The Iron Maidens — How Have They Been Doing Lately?

The FeMaidens have been CADing, brainstorming, and experimenting in their homes for the past two years. How have they been handling the abrupt transition from virtual to in-person school?

The FeMaidens are taking the new in-person Bronx Science year by storm. Here, the team is pictured, pre-pandemic.

FRC 2265 Team

The FeMaidens are taking the new in-person Bronx Science year by storm. Here, the team is pictured, pre-pandemic.

It all began in 2006, when several female members of the Sciborgs (co-ed Robotics team in Bronx Science) noticed the underrepresentation of females in the STEM field, nationwide. In many robotics programs across the country, girls were handed tasks that aligned with public relations (sponsors, grants, etc.), whereas boys did all of the engineering, electronics, and programming work. The blatant gender disparity within the STEM field was baffling. Every student, regardless of gender, or other intrinsic differences, deserves an equal footing on the playing field. 

Thus, a few determined female students decided to form a new team, the FeMaidens, a team that highlights the STEM prowess and dexterity of underrepresented groups at Bronx Science. Fifteen years later, the FeMaidens have won numerous accolades, with their most recent win being the 2021 Regional Chairman’s Award, the highest achievement one can receive in robotics.

As a current member of the FeMaidens team, as well the Marketing co-head of the team, I have experienced the highs and lows of pre-pandemic, current pandemic, and post pandemic robotics. The stories that I ‘eye-witnessed’ during my countless days at the familiar and comfortable computer labs and in the comfort of my own home were satchels of hilarity, continuity, and excitement that I was ready to explore. 

Marketing co-head Loretta Eng ’22 works on contacting sponsorships and applying for federal grants. (Elizabeth Jung)

Pev Vail ’22, one of our Engineering heads, utilized his time wisely during the pandemic.  “Virtual robotics was actually really nice for me. More free time meant more CAD (Computer-Aided Design) time, and I could experiment with stuff like FEA in ANSYS as well as adding extra animations to my joints and things like that. I also built a PC…last, last spring? Two springs ago? So I got great use out of it when I had to run ANSYS simulations for everyone,” said Vail. 

Haydn Long ’22, our current captain as well as Programming head, has a different take. “Robotics virtually was a strange experience. I think one of the biggest things about robotics is the amount of time you spend with your teammates each week, and while we still had meetings, the feeling of seeing someone through a screen just doesn’t match the feeling of seeing them in person,” Long said. Many members of the team share Long’s point of view.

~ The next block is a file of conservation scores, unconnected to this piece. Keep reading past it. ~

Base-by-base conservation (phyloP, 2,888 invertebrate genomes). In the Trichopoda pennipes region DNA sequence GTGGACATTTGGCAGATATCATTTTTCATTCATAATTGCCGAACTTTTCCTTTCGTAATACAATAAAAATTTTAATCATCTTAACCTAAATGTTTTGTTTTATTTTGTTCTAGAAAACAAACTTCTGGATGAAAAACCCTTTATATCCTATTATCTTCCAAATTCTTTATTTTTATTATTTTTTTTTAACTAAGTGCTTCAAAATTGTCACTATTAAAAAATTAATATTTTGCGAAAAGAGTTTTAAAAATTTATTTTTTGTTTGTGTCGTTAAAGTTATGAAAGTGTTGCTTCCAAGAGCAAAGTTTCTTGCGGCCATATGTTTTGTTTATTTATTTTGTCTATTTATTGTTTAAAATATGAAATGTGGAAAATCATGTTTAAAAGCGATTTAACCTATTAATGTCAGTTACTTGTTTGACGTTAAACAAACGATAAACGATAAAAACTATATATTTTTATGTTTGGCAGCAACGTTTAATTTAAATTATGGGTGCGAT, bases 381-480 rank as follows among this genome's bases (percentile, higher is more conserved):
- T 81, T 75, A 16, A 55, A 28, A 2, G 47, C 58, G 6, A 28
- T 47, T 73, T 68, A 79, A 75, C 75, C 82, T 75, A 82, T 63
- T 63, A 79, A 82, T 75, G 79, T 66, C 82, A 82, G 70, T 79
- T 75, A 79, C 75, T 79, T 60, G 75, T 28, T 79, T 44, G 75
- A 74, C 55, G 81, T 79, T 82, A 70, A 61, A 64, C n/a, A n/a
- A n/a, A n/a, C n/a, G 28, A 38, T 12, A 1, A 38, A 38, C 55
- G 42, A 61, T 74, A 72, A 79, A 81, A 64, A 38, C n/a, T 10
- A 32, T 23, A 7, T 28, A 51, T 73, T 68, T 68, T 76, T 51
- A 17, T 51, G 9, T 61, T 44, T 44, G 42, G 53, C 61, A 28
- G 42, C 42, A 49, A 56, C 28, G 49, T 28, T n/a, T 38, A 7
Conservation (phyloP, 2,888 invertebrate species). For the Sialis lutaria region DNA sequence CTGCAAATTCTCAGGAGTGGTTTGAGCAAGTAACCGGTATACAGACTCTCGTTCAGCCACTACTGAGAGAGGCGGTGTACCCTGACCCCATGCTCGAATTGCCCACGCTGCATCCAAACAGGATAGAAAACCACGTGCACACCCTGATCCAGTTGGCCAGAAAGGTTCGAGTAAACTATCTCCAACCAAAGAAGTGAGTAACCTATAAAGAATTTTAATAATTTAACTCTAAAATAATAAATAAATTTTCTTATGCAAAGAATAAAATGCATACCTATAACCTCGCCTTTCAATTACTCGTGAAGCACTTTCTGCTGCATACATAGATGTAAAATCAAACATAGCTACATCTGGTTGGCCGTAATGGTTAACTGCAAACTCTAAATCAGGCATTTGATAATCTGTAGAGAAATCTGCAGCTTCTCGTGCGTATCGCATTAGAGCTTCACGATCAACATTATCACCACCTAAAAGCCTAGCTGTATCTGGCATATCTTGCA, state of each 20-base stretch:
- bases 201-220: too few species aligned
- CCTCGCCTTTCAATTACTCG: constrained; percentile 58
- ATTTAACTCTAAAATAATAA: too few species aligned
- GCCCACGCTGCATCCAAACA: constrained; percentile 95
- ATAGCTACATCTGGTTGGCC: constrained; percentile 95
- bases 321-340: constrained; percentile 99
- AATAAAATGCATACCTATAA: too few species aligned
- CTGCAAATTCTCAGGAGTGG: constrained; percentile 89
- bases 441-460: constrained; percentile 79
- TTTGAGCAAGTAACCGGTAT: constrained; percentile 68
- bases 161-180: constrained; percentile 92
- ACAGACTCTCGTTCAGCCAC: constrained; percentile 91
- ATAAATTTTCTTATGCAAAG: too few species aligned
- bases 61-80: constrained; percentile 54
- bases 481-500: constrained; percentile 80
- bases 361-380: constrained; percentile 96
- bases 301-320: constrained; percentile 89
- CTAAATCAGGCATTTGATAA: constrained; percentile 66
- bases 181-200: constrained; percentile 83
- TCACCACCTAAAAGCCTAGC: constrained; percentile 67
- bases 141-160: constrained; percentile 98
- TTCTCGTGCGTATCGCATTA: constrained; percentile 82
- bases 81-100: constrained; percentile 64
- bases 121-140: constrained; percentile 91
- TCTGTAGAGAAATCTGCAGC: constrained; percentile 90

“When I saw the Fe Maidens driving Polysteamus (the 2017 robot) around at the open house during my 7th grade year, I knew I wanted to be on the team before I was even attending Bronx Science,” said Captain and Programming Head Haydn Long ’22.
(Elizabeth Jung)

“My department, Programming, is really all about our relaxing environment — chatting while we work, sharing and eating snacks, and overall, just spending time together for hours every day. And we missed out on that this year,” Long said.  

As the FeMaidens once again follow their normal rigorous in-person schedules, the combination of CADing, assorting gadgets, and reorganizing the shop which was left untouched for two years are high hurdles. “I can’t even bite my nails because I have a mask on,” Vail said, sharing a sentiment that many of the team members feel as they adjust to being back in the building after eighteen months of remote learning. 

The FeMaidens have been meeting two days a week in the beginning of the year during the months of September and October 2021, but will soon meet five days a week, including 9 a.m. to 5 p.m. sessions on Saturdays. 

Members have been adjusting to this change in schedule, now that the team is in-person again. Isabella (Bella) Pensabene ’23 noted the transition from virtual to in-person schooling: “For me, the hardest thing is having to wake up so early and getting less sleep.” 

Yet, despite the challenges which we all face as we resume the full time high school experience, the members of The Bronx High School of Science’s all-girls Robotics team are ready to take on this year’s work with the utmost determination.

Pev Vail ’22 is the first transgender member of the FeMaidens team as well as a dedicated Engineering co-head. (Elizabeth Jung)

The three FeMaidens members quoted above all have their individual remarks and observations, yet one quote rings true for all: ”I’m just really happy to be back.”

“I also built a PC…last, last spring? Two springs ago? So I got great use out of it when I had to run ANSYS simulations for everyone,” said Pev Vail ’22.

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